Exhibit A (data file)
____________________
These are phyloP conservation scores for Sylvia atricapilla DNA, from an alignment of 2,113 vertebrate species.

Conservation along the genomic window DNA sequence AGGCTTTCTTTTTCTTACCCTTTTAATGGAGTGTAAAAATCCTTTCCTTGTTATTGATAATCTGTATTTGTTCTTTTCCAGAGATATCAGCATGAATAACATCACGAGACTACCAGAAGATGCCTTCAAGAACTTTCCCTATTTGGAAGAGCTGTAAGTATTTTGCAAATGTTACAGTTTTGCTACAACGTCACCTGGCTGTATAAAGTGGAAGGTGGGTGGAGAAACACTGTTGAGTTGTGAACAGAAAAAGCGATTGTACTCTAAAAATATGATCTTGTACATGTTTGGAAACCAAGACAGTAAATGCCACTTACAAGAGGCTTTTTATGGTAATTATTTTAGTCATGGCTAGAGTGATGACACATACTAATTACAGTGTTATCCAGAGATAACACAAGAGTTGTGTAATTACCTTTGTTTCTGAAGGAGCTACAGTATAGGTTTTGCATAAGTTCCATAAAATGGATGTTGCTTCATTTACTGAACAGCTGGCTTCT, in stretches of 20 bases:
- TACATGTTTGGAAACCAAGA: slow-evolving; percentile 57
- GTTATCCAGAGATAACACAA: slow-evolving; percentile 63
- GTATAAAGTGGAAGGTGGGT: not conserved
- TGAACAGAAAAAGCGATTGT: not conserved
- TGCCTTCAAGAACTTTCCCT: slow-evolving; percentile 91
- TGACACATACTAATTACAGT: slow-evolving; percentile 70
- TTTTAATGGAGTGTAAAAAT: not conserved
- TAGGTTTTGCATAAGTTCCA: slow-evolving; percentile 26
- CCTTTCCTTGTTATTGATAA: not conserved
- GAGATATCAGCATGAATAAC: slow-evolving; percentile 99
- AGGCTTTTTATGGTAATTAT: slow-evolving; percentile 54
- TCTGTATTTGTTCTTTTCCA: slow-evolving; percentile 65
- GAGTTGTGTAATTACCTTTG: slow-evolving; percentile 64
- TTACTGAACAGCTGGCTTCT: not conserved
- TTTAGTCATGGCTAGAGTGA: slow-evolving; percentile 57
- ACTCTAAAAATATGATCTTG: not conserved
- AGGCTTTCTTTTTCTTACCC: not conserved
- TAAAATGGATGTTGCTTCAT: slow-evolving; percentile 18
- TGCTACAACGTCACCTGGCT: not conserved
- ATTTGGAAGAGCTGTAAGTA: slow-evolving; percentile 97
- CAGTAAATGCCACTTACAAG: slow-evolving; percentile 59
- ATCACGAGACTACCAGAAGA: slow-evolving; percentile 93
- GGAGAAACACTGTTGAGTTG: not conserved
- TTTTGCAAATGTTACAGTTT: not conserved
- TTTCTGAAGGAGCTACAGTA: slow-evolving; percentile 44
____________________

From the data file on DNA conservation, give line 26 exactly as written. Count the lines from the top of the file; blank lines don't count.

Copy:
- TTTTGCAAATGTTACAGTTT: not conserved